Skip to comments.Promises of Electric Vehicles?
Posted on 12/11/2010 3:38:13 PM PST by editor-surveyor
Synergy Research Institute, P.O.Box 561, San Ramon, California 94583
The promotion of General Motors Chevy Volt by three mayors (Contra Costa Times, November 6, 1010) merits some mundane evaluation from the energy standpoint. Electric vehicles with an internal combustion engine assist are compared to a typical car using 13 cents of $3.00/gallon gasoline per mile, that is one that makes 23 miles per gallon. (13/300 = 0.0433 gallon/mile)
In a conventional car 25 percent of 37 kWh from a gallon of gasoline gets into traction (because of losses in the engine and drive train). Conventional car thus uses 0.4 kWh/mile and so does any comparable car.
Reader Coughlan (CCT, November 13, 2010) correctly pointed out that at residential electric rates of 40 cents/kWh the energy cost is about 10 cents/mile rather than 3 cents/mile (above calculation shows 16 cents/mile). Moreover, Chevy Volt has a 435-pound battery costing $8,000 which wears out after 100,000 miles. That adds 8 cents to the energy associated operating cost of the electric car.
PG&E also has an experimental tariff designed for users of electric cars through which all of us are subsidizing electric vehicle owners.
Electric power plants supplying energy require from 3.5 to 4 kWh of thermal energy to generate 1 kWh or electrical energy. Thus the 0.4 kWh used by the electric car requires 1.6 kWh to generate. Energy wise we are at the same place as with an internal combustion engine.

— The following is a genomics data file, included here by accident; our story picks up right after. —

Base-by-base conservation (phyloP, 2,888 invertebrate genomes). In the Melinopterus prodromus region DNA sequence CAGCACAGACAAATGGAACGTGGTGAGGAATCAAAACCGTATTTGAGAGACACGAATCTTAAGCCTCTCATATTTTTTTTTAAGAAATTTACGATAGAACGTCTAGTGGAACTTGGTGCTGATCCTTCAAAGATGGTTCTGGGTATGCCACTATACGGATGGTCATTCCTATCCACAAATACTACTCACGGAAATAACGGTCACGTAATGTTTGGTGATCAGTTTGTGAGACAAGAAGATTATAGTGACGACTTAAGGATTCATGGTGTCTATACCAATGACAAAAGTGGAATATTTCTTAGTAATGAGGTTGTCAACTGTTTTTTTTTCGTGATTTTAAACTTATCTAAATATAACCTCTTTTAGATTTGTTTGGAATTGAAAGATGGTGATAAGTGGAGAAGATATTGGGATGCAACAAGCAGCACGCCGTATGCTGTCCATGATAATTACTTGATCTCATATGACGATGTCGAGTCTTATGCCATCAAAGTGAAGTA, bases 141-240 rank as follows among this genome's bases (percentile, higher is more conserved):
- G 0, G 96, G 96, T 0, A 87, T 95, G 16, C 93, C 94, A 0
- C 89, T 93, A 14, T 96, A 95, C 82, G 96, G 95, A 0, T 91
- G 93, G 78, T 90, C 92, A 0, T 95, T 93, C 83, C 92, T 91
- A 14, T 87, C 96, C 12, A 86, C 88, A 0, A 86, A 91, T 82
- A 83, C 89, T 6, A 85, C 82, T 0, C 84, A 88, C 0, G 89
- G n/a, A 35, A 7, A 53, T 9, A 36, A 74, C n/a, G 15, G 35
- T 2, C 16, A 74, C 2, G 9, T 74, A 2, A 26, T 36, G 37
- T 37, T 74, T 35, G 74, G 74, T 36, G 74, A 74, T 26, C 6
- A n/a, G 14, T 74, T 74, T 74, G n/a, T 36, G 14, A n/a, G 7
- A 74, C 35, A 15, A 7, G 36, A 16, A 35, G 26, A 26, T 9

About 70 % of electric power generating plants America use coal. At heating value of 3 kWh/lb, 1.3 pounds of coal is needed to generate 1 kWh. As coal is 80% carbon 3 pounds of carbon dioxide is emitted in generating 1 kWh of electric energy. In other words, electric vehicles cause production of 1.25 pounds of carbon dioxide per mile. On the other hand, an equivalent conventional car using 0.0433 gallon/mile emits 0.78 pounds of carbon dioxide per mile. Electric cars thus cannot reduce emissions of carbon dioxide to which climate changes are wrongly attributed.
The mayors say 500,000 electric vehicles in the Bay area would reduce costs and emissions dramatically. As shown no cost reduction can happen. Moreover, if 500,000 electric vehicles using 500 gallon/year producing 4 tons of carbon dioxide each were eliminated, there would be 2 megatons of carbon dioxide emissions less. This would be only 0.4 percent of the annual fluctuation (48,000 megaton) of carbon dioxide in the atmosphere which totals about 3 million megatons, an insignificant amount.